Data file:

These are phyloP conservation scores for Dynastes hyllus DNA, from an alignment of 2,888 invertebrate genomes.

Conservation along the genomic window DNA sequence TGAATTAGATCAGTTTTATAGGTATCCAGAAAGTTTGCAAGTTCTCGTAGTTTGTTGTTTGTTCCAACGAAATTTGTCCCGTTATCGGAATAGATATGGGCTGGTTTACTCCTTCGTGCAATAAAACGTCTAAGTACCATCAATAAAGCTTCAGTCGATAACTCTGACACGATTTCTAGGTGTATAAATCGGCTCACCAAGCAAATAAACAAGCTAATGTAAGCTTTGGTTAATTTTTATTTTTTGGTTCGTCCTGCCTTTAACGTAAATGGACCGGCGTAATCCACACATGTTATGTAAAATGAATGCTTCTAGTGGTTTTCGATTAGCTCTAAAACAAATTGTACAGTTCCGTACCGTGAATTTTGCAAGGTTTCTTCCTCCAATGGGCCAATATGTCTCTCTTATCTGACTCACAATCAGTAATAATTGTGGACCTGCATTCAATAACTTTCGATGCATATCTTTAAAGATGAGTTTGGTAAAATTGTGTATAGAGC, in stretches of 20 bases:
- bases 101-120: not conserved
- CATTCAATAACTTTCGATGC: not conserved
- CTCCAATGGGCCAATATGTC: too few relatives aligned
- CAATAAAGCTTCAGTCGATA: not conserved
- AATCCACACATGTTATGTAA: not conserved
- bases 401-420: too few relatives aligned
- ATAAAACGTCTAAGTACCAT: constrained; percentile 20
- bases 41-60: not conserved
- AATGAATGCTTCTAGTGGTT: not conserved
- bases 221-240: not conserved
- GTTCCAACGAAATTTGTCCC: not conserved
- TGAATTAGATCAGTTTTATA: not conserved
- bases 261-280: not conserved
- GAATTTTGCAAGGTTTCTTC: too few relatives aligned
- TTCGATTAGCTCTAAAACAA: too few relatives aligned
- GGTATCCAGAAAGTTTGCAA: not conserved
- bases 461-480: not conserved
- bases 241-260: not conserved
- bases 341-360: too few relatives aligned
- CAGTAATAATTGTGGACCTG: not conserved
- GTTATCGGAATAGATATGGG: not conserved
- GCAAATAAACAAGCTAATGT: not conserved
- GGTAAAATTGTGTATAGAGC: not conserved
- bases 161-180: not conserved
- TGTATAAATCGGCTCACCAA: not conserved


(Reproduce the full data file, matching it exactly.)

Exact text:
These are phyloP conservation scores for Dynastes hyllus DNA, from an alignment of 2,888 invertebrate genomes.

Conservation along the genomic window DNA sequence TGAATTAGATCAGTTTTATAGGTATCCAGAAAGTTTGCAAGTTCTCGTAGTTTGTTGTTTGTTCCAACGAAATTTGTCCCGTTATCGGAATAGATATGGGCTGGTTTACTCCTTCGTGCAATAAAACGTCTAAGTACCATCAATAAAGCTTCAGTCGATAACTCTGACACGATTTCTAGGTGTATAAATCGGCTCACCAAGCAAATAAACAAGCTAATGTAAGCTTTGGTTAATTTTTATTTTTTGGTTCGTCCTGCCTTTAACGTAAATGGACCGGCGTAATCCACACATGTTATGTAAAATGAATGCTTCTAGTGGTTTTCGATTAGCTCTAAAACAAATTGTACAGTTCCGTACCGTGAATTTTGCAAGGTTTCTTCCTCCAATGGGCCAATATGTCTCTCTTATCTGACTCACAATCAGTAATAATTGTGGACCTGCATTCAATAACTTTCGATGCATATCTTTAAAGATGAGTTTGGTAAAATTGTGTATAGAGC, in stretches of 20 bases:
- bases 101-120: not conserved
- CATTCAATAACTTTCGATGC: not conserved
- CTCCAATGGGCCAATATGTC: too few relatives aligned
- CAATAAAGCTTCAGTCGATA: not conserved
- AATCCACACATGTTATGTAA: not conserved
- bases 401-420: too few relatives aligned
- ATAAAACGTCTAAGTACCAT: constrained; percentile 20
- bases 41-60: not conserved
- AATGAATGCTTCTAGTGGTT: not conserved
- bases 221-240: not conserved
- GTTCCAACGAAATTTGTCCC: not conserved
- TGAATTAGATCAGTTTTATA: not conserved
- bases 261-280: not conserved
- GAATTTTGCAAGGTTTCTTC: too few relatives aligned
- TTCGATTAGCTCTAAAACAA: too few relatives aligned
- GGTATCCAGAAAGTTTGCAA: not conserved
- bases 461-480: not conserved
- bases 241-260: not conserved
- bases 341-360: too few relatives aligned
- CAGTAATAATTGTGGACCTG: not conserved
- GTTATCGGAATAGATATGGG: not conserved
- GCAAATAAACAAGCTAATGT: not conserved
- GGTAAAATTGTGTATAGAGC: not conserved
- bases 161-180: not conserved
- TGTATAAATCGGCTCACCAA: not conserved